Bonds usually can be purchased from a bond broker through full service or discount brokerage channels, similar to the way stocks are purchased from a stockbroker.

While the presence of online brokerage services has brought investing costs down, dealing with a bond broker can still be prohibitive to some retail investors.

Key Takeaways

  • Most investors should have a portion of their portfolio in bonds as a diversifier since they have different characteristics from stocks.
  • Bonds are fixed-income securities that represent debts, making bond owners creditors.
  • Many brokers now give access to investors to purchase individual bonds online, although it may be easier to purchase a mutual fund or ETF that specializes in bonds.
  • Government bonds can be purchased directly through government-sponsored websites without the need for a broker.
  • Municipal bonds can offer tax-exempt income for residents of certain localities.

How to Buy Corporate Bonds

Many specialized bond brokerages require high minimum initial deposits; $5,000 is typical. There may also be account maintenance fees. And of course, commissions on trades. Depending on the quantity and type of bond purchased, broker commissions can range from 0.5% to 2%.

When using a broker (even your regular one) to purchase bonds, you may be told that the trade is free of commission. What often happens, however, is that the price is marked up so that the cost you are charged essentially includes a compensatory fee. If the broker isn't earning anything off of the transaction, they probably would not offer the service.

For example, say you placed an order for 10 corporate bonds that were trading at $1,025 per bond. You'd be told, though, that they cost $1,035.25 per bond, so the total price of your investment comes not to $10,250 but to $10,352.50. The difference represents an effective 1% commission for the broker.

To determine the markup before purchase, look up the latest quote for the bond; you can also use the Trade Reporting and Compliance Engine (TRACE), which shows all over-the-counter (OTC) transactions for the secondary bond market. Use your discretion to decide whether or not the commission fee is excessive or one you are willing to accept.

How to Buy Government Bonds

Purchasing government bonds such as Treasuries (U.S.) or Canada Savings Bonds (Canada) works slightly differently than buying corporate or municipal bonds. Many financial institutions provide services to their clients that allow them to purchase government bonds through their regular investment accounts. If this service is not available to you through your bank or brokerage, you also have the option to purchase these securities directly from the government.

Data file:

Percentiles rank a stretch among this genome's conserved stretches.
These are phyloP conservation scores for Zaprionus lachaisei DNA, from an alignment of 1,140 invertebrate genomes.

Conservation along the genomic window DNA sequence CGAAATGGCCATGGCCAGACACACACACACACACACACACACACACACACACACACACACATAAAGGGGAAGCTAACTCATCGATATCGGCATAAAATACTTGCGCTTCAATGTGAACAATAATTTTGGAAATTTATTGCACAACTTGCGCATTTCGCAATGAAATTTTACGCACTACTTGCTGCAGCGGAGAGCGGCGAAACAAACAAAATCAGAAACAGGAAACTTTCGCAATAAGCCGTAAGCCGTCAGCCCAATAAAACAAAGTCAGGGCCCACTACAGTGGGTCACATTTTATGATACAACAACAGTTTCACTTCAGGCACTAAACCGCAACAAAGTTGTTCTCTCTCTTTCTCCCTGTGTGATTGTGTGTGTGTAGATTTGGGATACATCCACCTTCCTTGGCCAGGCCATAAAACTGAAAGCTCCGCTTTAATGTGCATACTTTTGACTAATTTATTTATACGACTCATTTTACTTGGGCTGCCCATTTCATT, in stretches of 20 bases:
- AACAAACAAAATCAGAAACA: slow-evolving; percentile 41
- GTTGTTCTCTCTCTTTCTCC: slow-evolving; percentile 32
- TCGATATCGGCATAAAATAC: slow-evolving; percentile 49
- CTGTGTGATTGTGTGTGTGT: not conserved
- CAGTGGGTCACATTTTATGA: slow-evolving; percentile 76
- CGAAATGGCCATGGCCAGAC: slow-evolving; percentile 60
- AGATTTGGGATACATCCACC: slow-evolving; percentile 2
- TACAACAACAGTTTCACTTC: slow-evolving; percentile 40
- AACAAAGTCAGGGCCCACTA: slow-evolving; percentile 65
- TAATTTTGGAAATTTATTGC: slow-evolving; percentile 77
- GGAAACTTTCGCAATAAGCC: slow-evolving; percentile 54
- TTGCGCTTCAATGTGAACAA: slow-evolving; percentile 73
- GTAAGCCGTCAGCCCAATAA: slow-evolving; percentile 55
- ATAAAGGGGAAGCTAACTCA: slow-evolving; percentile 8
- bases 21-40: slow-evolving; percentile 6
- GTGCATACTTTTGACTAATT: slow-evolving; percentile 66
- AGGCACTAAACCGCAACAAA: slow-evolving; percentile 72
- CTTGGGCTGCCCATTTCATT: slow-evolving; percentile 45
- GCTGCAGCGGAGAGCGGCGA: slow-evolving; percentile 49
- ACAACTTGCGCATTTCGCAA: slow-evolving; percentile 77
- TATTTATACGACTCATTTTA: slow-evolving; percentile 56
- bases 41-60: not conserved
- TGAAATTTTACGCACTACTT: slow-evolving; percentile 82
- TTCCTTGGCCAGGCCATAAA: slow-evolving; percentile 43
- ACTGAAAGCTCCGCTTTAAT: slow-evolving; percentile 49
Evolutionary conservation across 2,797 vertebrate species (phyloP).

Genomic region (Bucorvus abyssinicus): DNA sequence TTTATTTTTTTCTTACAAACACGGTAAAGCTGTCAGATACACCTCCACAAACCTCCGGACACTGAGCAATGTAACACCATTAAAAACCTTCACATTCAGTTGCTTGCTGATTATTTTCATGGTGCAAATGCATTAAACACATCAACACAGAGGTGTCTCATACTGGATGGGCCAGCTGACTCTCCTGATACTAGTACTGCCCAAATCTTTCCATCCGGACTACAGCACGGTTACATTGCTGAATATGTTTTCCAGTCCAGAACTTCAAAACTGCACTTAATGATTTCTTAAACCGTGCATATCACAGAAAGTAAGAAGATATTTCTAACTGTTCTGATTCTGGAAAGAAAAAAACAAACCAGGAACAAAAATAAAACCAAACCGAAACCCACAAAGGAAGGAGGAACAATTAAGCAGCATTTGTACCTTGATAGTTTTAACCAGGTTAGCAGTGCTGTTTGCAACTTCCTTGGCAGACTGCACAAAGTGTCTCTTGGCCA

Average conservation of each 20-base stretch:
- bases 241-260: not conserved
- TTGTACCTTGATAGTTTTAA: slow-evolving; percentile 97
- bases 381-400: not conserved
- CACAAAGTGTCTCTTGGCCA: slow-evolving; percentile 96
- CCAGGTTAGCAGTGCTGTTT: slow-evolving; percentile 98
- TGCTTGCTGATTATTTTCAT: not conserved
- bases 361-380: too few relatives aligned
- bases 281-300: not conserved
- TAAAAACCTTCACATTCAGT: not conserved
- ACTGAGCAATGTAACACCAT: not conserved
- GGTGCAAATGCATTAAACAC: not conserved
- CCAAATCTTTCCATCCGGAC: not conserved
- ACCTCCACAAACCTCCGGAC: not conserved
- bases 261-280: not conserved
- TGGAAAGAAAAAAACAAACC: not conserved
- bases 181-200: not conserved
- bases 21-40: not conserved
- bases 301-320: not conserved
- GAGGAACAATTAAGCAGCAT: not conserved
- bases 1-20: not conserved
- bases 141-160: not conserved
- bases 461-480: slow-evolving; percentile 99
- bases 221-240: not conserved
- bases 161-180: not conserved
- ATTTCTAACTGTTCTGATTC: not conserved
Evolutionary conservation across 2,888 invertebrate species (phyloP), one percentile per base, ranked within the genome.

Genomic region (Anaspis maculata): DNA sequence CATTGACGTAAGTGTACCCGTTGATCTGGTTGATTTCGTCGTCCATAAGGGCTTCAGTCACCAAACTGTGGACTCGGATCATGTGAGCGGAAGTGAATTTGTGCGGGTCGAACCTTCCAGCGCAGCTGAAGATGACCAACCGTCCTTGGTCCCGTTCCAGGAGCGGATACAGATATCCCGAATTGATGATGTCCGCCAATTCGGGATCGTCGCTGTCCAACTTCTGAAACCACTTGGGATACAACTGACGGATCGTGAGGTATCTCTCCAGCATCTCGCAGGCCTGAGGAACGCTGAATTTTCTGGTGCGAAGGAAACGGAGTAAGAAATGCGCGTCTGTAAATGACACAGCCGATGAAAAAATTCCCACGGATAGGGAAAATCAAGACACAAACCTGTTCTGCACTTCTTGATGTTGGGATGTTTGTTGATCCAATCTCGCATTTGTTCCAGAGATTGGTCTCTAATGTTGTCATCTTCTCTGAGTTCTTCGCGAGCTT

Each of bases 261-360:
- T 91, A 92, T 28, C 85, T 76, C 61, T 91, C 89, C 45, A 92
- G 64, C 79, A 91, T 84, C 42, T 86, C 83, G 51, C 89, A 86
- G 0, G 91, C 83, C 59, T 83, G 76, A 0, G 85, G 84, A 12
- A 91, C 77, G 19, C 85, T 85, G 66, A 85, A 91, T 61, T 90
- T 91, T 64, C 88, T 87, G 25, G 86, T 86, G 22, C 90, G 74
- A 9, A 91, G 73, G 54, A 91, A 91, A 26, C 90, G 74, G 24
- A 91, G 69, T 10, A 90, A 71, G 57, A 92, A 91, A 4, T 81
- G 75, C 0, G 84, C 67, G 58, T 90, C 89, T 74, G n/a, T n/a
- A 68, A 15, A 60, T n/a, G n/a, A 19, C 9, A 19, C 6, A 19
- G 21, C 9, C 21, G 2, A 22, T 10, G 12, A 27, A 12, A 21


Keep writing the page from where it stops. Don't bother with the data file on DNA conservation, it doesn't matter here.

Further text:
In the U.S., for example, Treasury bonds and bills (T-bonds and T-bills) can be purchased through TreasuryDirect. Sponsored by the U.S. Department of the Treasury Bureau of the Fiscal Service, TreasuryDirect lets individual investors buy, sell and hold Treasury Bills, Notes, Bonds, Inflation-Protected Securities (TIPS), and Series I and Series EE Savings Bonds in paperless form via electronic accounts. No fees or commissions are charged, but you must have a Social Security number or U.S. Taxpayer Identification Number, a U.S. address, and a U.S. bank account to purchase via the site.

How to Buy Bond Funds

Another way to gain exposure in bonds would be to invest in a bond fund (a mutual fund or exchange-traded fund (ETF)) that exclusively holds bonds in its portfolio. These funds are convenient since they are usually low-cost and contain a broad base of diversified bonds so you don't need to do your research to identify specific issues.

When buying and selling these funds (or, for that matter, bonds themselves on the open market), keep in mind that these are “secondary market” transactions, meaning that you are buying from another investor and not directly from the issuer. One drawback of mutual funds and ETFs is that investors do not know the maturity of all the bonds in the fund portfolio since they are changing quite often, and therefore these investment vehicles are not appropriate for an investor who wishes to hold a bond until maturity.